RCBJ Perspectives: EB-5 Concurrent Filing

By Simone Williams., Esq., Managing Partner, Williams Global Law, and Charles Kaufman, Esq. Shareholder, Lexcuity PC

Among its myriad changes to the decades-old EB-5 immigration investor program, the EB-5 Integrity and Reform Act of 2022 (the “Reform Act”) contains a noteworthy provision that allows applicants to concurrently file an EB-5 investor petition and an adjustment of status application. This ostensibly streamlined new process has sparked some controversy, as some legal and business professionals have debated whether it presents more risks than benefits for applicants. The rule change seems intended to serve the Reform Act’s overall goal of simplifying the procedures to create more jobs by providing permanent residence to investors seeking to contribute wealth to the U.S. economy. While there are drawbacks to the option of concurrent filings, we find that on balance it can offer significant benefits to EB-5 applicants who are present in the U.S. on non-immigrant status and wish to obtain permanent U.S. residency.

The U.S. Citizenship and Immigration Services (“USCIS”) administers the EB-5 immigrant investor program (“EB-5 Program”), allowing investors (along with their spouses, and their unmarried children under the age of 21) to file for a U.S. permanent residency (otherwise known as a “Green Card”). To file, persons must meet several requirements. According to USCIS, a filer must “make the necessary investment in a commercial enterprise in the United States ”; and must “plan to create or preserve 10 permanent full-time jobs for qualified U.S. workers . Underneath the umbrella of the EB-5 Immigrant Investor Program, first signed into law in 1990, the “Regional Center Program…sets aside EB-5 visas for participants who invest in commercial enterprises associated with regional centers approved by USCIS.” .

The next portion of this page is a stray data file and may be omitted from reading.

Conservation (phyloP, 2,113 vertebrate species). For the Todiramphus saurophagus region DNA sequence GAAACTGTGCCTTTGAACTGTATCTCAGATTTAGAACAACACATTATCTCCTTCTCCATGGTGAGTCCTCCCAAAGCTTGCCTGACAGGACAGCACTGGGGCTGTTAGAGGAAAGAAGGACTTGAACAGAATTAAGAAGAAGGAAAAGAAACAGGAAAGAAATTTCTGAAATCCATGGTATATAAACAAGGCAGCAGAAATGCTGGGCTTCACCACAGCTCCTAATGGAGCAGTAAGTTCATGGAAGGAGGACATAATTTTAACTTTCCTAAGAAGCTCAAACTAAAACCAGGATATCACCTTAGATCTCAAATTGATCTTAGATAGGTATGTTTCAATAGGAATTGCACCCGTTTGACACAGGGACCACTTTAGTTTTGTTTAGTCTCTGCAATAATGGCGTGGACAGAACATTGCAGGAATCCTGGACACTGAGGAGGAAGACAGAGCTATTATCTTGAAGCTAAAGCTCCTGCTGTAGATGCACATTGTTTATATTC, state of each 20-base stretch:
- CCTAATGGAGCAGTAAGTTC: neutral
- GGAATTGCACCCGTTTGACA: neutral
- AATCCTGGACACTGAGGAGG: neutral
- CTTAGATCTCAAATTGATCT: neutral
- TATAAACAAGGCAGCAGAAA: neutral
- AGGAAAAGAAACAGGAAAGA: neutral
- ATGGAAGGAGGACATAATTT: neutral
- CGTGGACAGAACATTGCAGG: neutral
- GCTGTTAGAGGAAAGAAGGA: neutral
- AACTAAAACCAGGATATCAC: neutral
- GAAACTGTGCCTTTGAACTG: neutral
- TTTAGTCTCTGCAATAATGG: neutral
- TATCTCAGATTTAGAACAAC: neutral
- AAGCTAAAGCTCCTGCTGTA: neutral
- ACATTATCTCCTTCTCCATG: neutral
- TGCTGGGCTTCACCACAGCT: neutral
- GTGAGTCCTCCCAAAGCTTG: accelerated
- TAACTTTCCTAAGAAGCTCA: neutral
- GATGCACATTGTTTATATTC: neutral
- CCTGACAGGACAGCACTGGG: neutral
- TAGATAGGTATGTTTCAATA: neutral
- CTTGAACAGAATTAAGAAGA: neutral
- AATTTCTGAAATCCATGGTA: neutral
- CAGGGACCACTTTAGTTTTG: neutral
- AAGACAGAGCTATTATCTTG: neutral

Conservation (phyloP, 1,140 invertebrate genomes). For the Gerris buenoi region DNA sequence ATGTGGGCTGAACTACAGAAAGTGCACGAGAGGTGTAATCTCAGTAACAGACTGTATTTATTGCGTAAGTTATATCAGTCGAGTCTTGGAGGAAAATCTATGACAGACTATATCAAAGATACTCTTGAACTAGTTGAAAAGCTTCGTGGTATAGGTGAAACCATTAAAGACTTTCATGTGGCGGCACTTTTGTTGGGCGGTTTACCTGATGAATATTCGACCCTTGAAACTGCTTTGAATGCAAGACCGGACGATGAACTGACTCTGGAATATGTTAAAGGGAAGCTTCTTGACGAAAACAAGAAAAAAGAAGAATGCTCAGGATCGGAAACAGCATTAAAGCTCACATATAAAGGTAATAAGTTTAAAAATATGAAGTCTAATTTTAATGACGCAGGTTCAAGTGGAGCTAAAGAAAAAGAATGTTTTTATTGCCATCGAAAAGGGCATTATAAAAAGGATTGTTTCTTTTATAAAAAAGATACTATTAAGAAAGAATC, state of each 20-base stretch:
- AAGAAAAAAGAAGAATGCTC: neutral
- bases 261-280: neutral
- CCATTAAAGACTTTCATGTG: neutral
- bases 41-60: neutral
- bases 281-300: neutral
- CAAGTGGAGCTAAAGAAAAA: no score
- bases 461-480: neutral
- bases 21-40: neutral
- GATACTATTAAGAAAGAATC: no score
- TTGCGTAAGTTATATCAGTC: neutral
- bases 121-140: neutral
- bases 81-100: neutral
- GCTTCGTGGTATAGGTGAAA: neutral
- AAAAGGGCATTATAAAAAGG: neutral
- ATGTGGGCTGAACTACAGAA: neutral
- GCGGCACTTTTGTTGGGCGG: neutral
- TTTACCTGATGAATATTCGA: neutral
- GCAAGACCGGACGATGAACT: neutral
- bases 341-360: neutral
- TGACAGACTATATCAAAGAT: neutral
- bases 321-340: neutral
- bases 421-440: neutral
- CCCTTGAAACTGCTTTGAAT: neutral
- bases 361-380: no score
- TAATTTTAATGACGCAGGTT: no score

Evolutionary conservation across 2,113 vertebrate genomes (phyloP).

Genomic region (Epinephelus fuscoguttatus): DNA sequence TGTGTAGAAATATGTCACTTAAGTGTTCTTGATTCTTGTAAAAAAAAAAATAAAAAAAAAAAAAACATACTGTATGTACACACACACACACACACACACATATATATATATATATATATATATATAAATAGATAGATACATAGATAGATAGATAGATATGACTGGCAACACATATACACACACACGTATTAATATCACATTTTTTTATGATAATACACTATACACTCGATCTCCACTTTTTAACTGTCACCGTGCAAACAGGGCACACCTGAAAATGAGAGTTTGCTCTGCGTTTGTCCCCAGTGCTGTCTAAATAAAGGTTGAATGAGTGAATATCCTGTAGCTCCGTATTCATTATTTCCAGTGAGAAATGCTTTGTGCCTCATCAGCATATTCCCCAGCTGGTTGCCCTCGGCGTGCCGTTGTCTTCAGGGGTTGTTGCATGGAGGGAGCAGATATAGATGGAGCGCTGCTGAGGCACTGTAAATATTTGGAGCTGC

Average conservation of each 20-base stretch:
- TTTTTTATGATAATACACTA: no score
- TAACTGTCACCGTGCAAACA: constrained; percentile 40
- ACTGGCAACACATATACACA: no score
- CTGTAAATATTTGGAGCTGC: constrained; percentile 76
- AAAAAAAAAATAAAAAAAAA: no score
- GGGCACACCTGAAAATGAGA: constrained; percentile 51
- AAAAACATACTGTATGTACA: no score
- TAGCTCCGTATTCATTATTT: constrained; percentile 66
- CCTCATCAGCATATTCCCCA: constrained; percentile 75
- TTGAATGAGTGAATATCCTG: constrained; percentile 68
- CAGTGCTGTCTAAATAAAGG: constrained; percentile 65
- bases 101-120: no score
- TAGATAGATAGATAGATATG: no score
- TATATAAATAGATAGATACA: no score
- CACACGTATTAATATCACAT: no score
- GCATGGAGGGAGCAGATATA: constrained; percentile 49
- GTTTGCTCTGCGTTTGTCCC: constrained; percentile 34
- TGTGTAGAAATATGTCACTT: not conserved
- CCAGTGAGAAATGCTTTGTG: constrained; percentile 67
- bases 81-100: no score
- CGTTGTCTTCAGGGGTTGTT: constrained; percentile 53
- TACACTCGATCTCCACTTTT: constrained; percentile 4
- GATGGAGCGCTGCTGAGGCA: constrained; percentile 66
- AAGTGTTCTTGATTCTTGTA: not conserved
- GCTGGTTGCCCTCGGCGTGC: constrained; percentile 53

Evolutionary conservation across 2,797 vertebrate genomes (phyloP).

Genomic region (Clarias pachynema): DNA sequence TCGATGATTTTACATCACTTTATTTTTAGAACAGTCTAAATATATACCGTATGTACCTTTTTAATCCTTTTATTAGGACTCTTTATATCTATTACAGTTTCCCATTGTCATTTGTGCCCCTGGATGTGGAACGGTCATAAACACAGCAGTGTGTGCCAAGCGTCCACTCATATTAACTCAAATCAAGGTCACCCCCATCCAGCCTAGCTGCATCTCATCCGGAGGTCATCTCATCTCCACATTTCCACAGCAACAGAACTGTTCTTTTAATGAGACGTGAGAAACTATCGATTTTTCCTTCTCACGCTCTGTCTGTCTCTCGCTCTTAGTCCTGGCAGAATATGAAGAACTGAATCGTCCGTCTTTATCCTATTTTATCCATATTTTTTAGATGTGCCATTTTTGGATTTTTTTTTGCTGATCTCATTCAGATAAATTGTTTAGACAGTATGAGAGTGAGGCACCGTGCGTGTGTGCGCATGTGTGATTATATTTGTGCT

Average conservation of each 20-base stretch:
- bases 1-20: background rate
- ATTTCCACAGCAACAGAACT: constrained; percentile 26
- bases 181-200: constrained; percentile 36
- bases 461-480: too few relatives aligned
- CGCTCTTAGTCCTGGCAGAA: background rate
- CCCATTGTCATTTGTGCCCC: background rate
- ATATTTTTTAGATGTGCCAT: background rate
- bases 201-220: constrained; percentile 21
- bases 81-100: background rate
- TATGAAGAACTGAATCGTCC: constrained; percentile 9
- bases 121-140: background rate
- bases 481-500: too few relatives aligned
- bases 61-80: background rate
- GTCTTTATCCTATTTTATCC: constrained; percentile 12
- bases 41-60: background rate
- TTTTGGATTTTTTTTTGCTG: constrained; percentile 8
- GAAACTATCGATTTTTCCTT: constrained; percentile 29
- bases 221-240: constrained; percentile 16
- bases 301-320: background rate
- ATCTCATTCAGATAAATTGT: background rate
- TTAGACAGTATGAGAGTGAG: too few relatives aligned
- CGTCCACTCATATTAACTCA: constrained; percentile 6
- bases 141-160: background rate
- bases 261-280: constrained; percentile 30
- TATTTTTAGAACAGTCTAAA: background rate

On March 15, 2022, President Joe Biden signed the Reform Act as part of his all-encompassing $1.5 trillion “Consolidated Appropriations Act.” Congress reauthorized the EB-5 Regional Center Program for five years, ending on September 30, 2027. Along with the reauthorizing the Program, the Reform Act made numerous changes intended to modernize the EB-5 Program and reduce the occurrence of fraud. Most interestingly, an amendment to Section 245 of the Immigration and Nationality Act (8 U.S.C. 1255) allows concurrent filing of initial EB-5 petitions and applications for adjustment of status (“AOS”).

To be considered for permanent residency under the EB-5 program, an EB-5 investor must submit either Form I 526, the Immigrant Petition by Standalone Investor or Form I 526E, the Immigrant Petition by Regional Center Investor . In the past, investors had to wait for USCIS to approve their I-526 applications before they filed with a different agency – the U.S. Department of State – to commence residency under the EB 5 Program. Applicants outside the U.S. are required to apply for an immigrant visa at a U.S. embassy or consulate, while applicants within the U.S. (who entered the U.S. lawfully) may be eligible to adjust their statuses from non-immigrant to immigrant by filing Form I-485 (Application to Register Permanent Residence or Adjust Status) without leaving the U.S. Only upon approval of the second application could an investor begin conditional U.S. residency as a first step to achieving permanent, unconditional U.S. residency after satisfying the job-creation requirements of the EB-5 Program….


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